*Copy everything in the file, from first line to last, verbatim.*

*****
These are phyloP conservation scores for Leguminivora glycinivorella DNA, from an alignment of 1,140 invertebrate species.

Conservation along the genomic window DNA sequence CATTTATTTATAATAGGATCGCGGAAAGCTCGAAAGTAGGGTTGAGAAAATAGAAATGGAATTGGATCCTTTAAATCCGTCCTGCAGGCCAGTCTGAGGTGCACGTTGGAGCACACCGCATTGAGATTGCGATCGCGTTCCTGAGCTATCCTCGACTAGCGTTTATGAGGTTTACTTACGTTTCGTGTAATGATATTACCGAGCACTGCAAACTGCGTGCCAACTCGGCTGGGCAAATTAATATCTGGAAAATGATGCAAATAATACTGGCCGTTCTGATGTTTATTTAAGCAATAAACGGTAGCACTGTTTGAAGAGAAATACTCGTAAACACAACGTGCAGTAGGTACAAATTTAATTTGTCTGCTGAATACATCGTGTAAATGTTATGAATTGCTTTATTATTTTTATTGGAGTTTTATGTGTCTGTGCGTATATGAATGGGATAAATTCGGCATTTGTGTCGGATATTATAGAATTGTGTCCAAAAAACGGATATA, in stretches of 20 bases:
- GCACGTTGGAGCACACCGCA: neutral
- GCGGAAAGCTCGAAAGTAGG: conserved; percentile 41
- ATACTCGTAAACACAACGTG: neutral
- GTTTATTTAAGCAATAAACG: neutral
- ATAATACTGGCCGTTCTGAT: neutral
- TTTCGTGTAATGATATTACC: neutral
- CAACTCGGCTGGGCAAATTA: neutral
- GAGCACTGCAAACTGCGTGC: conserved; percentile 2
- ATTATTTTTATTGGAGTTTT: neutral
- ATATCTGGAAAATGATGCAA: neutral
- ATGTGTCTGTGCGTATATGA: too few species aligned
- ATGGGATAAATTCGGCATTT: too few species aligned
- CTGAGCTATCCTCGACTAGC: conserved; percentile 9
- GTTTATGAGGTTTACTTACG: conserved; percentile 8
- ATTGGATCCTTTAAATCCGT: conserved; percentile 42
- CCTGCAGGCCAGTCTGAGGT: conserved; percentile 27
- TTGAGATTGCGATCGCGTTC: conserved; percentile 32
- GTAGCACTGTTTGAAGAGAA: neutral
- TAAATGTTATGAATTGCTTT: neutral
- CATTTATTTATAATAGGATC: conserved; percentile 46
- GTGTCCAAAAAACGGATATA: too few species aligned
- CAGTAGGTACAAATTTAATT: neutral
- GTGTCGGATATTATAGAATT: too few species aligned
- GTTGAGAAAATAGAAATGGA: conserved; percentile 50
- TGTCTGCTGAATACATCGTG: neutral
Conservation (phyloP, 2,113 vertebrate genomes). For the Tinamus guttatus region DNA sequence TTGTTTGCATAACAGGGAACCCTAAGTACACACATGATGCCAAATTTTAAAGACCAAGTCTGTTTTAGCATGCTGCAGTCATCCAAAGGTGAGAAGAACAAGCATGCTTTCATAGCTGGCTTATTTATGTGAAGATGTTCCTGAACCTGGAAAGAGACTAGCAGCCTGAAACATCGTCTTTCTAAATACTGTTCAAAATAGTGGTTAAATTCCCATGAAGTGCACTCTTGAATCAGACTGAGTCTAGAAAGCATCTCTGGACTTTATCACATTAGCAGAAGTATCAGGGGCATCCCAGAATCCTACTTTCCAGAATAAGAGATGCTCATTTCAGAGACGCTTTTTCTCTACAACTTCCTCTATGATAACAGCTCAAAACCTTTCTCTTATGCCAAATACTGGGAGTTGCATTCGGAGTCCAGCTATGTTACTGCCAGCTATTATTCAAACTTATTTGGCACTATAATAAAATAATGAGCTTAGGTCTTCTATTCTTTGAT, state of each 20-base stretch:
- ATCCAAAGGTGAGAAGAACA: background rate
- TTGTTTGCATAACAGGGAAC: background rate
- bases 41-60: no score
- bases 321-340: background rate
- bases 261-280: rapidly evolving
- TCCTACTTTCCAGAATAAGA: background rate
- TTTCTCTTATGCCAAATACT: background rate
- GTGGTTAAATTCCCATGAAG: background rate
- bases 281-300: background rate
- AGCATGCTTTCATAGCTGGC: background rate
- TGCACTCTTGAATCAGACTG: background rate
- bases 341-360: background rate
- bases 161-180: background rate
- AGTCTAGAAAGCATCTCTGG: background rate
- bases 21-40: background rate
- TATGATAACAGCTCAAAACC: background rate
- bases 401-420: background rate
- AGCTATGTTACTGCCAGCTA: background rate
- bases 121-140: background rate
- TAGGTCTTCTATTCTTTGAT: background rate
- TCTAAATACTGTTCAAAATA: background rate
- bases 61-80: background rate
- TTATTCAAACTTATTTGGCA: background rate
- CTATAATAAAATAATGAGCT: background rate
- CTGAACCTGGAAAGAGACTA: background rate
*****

These are phyloP conservation scores for Leguminivora glycinivorella DNA, from an alignment of 1,140 invertebrate species.

Conservation along the genomic window DNA sequence CATTTATTTATAATAGGATCGCGGAAAGCTCGAAAGTAGGGTTGAGAAAATAGAAATGGAATTGGATCCTTTAAATCCGTCCTGCAGGCCAGTCTGAGGTGCACGTTGGAGCACACCGCATTGAGATTGCGATCGCGTTCCTGAGCTATCCTCGACTAGCGTTTATGAGGTTTACTTACGTTTCGTGTAATGATATTACCGAGCACTGCAAACTGCGTGCCAACTCGGCTGGGCAAATTAATATCTGGAAAATGATGCAAATAATACTGGCCGTTCTGATGTTTATTTAAGCAATAAACGGTAGCACTGTTTGAAGAGAAATACTCGTAAACACAACGTGCAGTAGGTACAAATTTAATTTGTCTGCTGAATACATCGTGTAAATGTTATGAATTGCTTTATTATTTTTATTGGAGTTTTATGTGTCTGTGCGTATATGAATGGGATAAATTCGGCATTTGTGTCGGATATTATAGAATTGTGTCCAAAAAACGGATATA, in stretches of 20 bases:
- GCACGTTGGAGCACACCGCA: neutral
- GCGGAAAGCTCGAAAGTAGG: conserved; percentile 41
- ATACTCGTAAACACAACGTG: neutral
- GTTTATTTAAGCAATAAACG: neutral
- ATAATACTGGCCGTTCTGAT: neutral
- TTTCGTGTAATGATATTACC: neutral
- CAACTCGGCTGGGCAAATTA: neutral
- GAGCACTGCAAACTGCGTGC: conserved; percentile 2
- ATTATTTTTATTGGAGTTTT: neutral
- ATATCTGGAAAATGATGCAA: neutral
- ATGTGTCTGTGCGTATATGA: too few species aligned
- ATGGGATAAATTCGGCATTT: too few species aligned
- CTGAGCTATCCTCGACTAGC: conserved; percentile 9
- GTTTATGAGGTTTACTTACG: conserved; percentile 8
- ATTGGATCCTTTAAATCCGT: conserved; percentile 42
- CCTGCAGGCCAGTCTGAGGT: conserved; percentile 27
- TTGAGATTGCGATCGCGTTC: conserved; percentile 32
- GTAGCACTGTTTGAAGAGAA: neutral
- TAAATGTTATGAATTGCTTT: neutral
- CATTTATTTATAATAGGATC: conserved; percentile 46
- GTGTCCAAAAAACGGATATA: too few species aligned
- CAGTAGGTACAAATTTAATT: neutral
- GTGTCGGATATTATAGAATT: too few species aligned
- GTTGAGAAAATAGAAATGGA: conserved; percentile 50
- TGTCTGCTGAATACATCGTG: neutral
Conservation (phyloP, 2,113 vertebrate genomes). For the Tinamus guttatus region DNA sequence TTGTTTGCATAACAGGGAACCCTAAGTACACACATGATGCCAAATTTTAAAGACCAAGTCTGTTTTAGCATGCTGCAGTCATCCAAAGGTGAGAAGAACAAGCATGCTTTCATAGCTGGCTTATTTATGTGAAGATGTTCCTGAACCTGGAAAGAGACTAGCAGCCTGAAACATCGTCTTTCTAAATACTGTTCAAAATAGTGGTTAAATTCCCATGAAGTGCACTCTTGAATCAGACTGAGTCTAGAAAGCATCTCTGGACTTTATCACATTAGCAGAAGTATCAGGGGCATCCCAGAATCCTACTTTCCAGAATAAGAGATGCTCATTTCAGAGACGCTTTTTCTCTACAACTTCCTCTATGATAACAGCTCAAAACCTTTCTCTTATGCCAAATACTGGGAGTTGCATTCGGAGTCCAGCTATGTTACTGCCAGCTATTATTCAAACTTATTTGGCACTATAATAAAATAATGAGCTTAGGTCTTCTATTCTTTGAT, state of each 20-base stretch:
- ATCCAAAGGTGAGAAGAACA: background rate
- TTGTTTGCATAACAGGGAAC: background rate
- bases 41-60: no score
- bases 321-340: background rate
- bases 261-280: rapidly evolving
- TCCTACTTTCCAGAATAAGA: background rate
- TTTCTCTTATGCCAAATACT: background rate
- GTGGTTAAATTCCCATGAAG: background rate
- bases 281-300: background rate
- AGCATGCTTTCATAGCTGGC: background rate
- TGCACTCTTGAATCAGACTG: background rate
- bases 341-360: background rate
- bases 161-180: background rate
- AGTCTAGAAAGCATCTCTGG: background rate
- bases 21-40: background rate
- TATGATAACAGCTCAAAACC: background rate
- bases 401-420: background rate
- AGCTATGTTACTGCCAGCTA: background rate
- bases 121-140: background rate
- TAGGTCTTCTATTCTTTGAT: background rate
- TCTAAATACTGTTCAAAATA: background rate
- bases 61-80: background rate
- TTATTCAAACTTATTTGGCA: background rate
- CTATAATAAAATAATGAGCT: background rate
- CTGAACCTGGAAAGAGACTA: background rate